Prefer an electronic edition? Accordance has the JPS Torah Commentary here.

Hearing the Message of Scripture: A Fantastic (the Best?) Commentary on Jonah

HMS Jonah


When I preached through Jonah last Advent, I knew the JPS Commentary on Jonah would be helpful. What I wasn’t expecting was how often I would eagerly turn to Kevin J. Youngblood’s new Jonah volume in the recently begun Hearing the Message of Scripture commentary series. It might be the best commentary (in this reviewer’s humble opinion) written on Jonah.


Format of the Commentary


Each passage of Jonah includes the following sections:

  1. Main Idea of the Passage–a short, couple-sentence overview, where Youngblood helps you get oriented to the text.
  2. Literary Context–The author shows how the passage under consideration ties in with the rest of the book.
  3. Translation and Outline–the author’s original translation and visual layout of the biblical text.
  4. Structure and Literary Form–this looks at literary features and the rhetorical aims of Jonah. This section is especially strong.
  5. Explanation of the Text–the primary section of each passage, comprising the verse-by-verse commentary proper.
  6. Canonical and Practical Significance–though Youngblood is plenty practical throughout, this section is especially helpful for preachers, teachers, or any Bible reader wanting to know how to apply the message of the text.

For example, here is Youngblood on the main idea of Jonah 4:1-4:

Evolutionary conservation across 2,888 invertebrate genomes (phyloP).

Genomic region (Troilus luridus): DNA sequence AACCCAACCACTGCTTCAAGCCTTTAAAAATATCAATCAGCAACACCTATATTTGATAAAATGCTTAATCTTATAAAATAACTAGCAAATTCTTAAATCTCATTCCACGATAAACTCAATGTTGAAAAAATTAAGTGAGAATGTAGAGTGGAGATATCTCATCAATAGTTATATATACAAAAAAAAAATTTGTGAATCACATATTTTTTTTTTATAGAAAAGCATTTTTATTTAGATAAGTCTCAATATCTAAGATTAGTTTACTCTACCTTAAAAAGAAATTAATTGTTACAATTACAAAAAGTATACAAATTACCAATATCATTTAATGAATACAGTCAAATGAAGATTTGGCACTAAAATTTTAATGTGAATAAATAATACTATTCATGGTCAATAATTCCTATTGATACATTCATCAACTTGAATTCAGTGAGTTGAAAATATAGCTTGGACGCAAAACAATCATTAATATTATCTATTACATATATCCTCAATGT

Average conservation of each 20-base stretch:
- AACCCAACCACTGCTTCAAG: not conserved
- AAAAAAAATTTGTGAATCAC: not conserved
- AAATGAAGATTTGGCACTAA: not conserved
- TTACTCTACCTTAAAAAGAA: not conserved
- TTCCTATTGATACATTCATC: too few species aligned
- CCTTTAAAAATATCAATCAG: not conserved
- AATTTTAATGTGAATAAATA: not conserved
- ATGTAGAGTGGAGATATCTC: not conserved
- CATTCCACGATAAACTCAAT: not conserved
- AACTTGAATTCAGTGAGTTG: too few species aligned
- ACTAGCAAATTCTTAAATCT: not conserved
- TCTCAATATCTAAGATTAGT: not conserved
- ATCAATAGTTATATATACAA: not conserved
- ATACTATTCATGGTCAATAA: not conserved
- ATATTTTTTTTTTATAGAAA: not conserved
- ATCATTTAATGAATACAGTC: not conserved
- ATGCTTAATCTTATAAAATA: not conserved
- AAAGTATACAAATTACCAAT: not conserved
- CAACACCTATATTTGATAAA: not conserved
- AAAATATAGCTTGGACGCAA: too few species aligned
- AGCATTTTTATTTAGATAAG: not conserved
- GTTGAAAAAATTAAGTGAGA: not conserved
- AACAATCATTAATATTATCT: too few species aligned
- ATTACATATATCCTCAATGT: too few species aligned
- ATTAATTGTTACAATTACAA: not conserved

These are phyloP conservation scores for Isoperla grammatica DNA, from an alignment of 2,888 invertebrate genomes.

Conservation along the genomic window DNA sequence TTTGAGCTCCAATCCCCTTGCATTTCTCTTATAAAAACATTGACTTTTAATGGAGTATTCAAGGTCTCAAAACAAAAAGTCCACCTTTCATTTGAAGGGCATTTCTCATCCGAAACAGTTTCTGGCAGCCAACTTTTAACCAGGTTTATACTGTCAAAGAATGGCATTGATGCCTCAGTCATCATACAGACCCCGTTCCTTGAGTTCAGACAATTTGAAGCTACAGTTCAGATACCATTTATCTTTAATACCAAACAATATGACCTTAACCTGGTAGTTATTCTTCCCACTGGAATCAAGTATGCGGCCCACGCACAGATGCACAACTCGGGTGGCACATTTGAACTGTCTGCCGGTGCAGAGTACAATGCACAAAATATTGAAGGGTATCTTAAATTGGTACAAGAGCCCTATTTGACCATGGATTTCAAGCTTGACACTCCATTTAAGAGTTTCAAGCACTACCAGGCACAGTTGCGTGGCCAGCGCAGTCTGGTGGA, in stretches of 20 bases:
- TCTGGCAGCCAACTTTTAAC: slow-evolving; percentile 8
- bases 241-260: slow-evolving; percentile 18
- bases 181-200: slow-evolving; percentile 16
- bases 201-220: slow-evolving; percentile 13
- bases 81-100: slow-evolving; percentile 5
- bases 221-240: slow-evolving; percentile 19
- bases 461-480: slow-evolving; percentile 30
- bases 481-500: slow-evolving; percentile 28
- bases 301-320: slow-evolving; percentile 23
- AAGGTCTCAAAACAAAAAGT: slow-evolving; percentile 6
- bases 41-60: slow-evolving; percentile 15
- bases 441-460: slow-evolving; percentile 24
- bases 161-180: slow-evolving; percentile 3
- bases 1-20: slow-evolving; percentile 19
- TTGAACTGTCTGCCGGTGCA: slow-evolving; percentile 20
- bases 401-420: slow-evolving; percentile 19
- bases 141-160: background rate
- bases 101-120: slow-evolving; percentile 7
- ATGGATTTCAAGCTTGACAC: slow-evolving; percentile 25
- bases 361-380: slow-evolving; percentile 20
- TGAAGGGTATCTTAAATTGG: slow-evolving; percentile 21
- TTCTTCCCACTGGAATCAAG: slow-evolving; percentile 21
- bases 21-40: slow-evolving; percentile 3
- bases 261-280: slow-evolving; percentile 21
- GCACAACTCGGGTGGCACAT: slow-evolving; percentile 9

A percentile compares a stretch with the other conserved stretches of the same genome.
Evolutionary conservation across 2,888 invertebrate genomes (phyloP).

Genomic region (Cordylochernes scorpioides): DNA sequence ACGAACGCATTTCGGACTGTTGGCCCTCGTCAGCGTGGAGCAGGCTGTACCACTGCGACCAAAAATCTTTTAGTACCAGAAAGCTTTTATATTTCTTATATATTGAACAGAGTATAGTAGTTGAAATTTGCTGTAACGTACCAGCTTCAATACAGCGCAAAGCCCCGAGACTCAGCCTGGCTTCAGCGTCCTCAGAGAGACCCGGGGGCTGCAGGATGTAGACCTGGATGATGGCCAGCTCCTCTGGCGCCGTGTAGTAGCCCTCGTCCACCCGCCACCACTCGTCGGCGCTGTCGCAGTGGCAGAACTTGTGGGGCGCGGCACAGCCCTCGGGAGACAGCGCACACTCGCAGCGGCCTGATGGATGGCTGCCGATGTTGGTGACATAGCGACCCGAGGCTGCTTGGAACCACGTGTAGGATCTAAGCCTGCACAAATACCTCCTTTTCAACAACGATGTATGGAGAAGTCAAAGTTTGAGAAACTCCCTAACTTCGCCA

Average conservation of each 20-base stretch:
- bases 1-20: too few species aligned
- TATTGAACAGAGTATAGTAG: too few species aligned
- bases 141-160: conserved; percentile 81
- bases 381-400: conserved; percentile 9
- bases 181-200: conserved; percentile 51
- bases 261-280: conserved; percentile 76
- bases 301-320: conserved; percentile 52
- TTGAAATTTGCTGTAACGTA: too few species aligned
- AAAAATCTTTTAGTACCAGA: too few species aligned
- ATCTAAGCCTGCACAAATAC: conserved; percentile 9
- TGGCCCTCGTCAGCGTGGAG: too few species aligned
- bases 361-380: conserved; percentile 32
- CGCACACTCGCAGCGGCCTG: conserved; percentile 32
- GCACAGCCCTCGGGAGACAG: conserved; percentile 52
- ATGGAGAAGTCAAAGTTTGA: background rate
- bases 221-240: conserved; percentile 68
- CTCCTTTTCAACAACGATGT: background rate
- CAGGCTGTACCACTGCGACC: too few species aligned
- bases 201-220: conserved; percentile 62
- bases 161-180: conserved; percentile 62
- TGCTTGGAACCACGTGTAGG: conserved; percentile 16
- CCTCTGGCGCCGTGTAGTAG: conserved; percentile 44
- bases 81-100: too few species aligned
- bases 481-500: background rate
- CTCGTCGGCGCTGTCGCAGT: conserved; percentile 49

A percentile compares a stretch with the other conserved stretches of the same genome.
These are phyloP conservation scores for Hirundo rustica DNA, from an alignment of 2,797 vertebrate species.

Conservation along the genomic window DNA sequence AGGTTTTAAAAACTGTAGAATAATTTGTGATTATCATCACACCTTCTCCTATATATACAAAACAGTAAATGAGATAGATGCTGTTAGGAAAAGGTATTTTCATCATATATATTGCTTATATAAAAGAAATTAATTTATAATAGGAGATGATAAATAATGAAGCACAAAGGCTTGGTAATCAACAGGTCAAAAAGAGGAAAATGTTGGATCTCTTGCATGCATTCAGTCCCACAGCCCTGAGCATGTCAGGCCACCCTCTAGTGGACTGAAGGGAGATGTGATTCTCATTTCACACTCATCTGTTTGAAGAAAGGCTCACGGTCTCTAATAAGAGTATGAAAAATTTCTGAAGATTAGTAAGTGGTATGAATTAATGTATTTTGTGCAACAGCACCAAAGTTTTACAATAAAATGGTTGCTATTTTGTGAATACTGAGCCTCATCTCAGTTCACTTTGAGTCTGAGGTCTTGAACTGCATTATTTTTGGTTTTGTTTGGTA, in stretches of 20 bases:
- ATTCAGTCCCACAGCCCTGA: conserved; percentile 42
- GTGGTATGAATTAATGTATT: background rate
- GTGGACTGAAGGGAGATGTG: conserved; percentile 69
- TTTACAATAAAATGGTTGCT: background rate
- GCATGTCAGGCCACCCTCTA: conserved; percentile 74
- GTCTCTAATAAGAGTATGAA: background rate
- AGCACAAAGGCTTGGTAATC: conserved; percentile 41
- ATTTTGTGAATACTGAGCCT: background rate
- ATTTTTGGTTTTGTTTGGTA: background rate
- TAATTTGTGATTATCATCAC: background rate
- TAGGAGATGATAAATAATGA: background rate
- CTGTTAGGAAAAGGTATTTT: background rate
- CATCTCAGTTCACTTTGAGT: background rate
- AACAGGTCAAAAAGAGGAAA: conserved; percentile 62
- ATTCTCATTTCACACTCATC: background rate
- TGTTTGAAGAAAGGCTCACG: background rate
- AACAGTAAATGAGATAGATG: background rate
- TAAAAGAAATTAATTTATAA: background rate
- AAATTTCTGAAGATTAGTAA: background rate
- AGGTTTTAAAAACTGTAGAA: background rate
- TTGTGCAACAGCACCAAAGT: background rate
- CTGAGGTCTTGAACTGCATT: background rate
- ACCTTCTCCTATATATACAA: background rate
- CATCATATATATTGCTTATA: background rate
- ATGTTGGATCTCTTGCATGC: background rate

HMS Jonah 4 Main Idea


He then situates the passage in its larger context:


HMS Jonah 4


From there he relates Jonah 4:1-4 to the patterns of the rest of the book (“Every encounter with Gentiles brings Jonah to a crisis point”), surmises why Jonah wants to die (“Jonah cannot see how YHWH could simultaneously maintain his covenant faithfulness to Israel and grant clemency to Nineveh”), explains the text in detail, and then relates it to Moses and the other prophets and their interactions with “the nations.”


Youngblood’s Insights Make the Text Come Even More Alive


Youngblood makes the literary features of the text come alive. Regarding Jonah’s short stint in the belly of a fish, Youngblood writes:

The fish, however, functions as a means of deliverance and transportation from the murky depths back to the orderly realm of dry land. In this respect, the fish is the antithesis of the ship, which carried Jonah from the orderly realm of dry land out to the chaotic deadly sea.

Correspondingly, Jonah’s disposition and activity in the fish is the antithesis of his disposition and activity on the ship. Whereas Jonah pays out of his own pocket for passage on the ship, the journey in the fish back to land and life is free, courtesy of YHWH.

He continues to unpack the “important contrast” between ship and fish to help the readers with “the peak episode of the book’s first main section.”

This sort of analysis and clear explanation is emblematic of what the reader will find in every section of the book.


Final Evaluation: Easily a Top 3 Jonah Commentary


And what’s not to love about the first paragraph of the Introduction mentioning a Bruce Springsteen song? Here it is, by the way:



To write a nearly 200-page commentary with a 20-page introduction on a 4-chapter book of the Bible is no small feat; and none of what’s here is fluff. Youngblood notes in his introduction: “An understanding of three overlapping contexts–canonical, historical, and literary–is critical to the book’s interpretation.” He helps the reader attain ample understanding of those contexts and more.

Youngblood says only that this volume “strives to advance the discussion regarding Jonah’s message.” I think it does far more. This is easily a top 3 Jonah commentary–maybe even the best one I’ve used.

You can read a .pdf sample of the commentary here. See also my review of Obadiah in the same series.



I am grateful to Zondervan for the gratis review copy of this commentary, which was offered for an unbiased review. You can find the book on Amazon here. The Zondervan product page is here.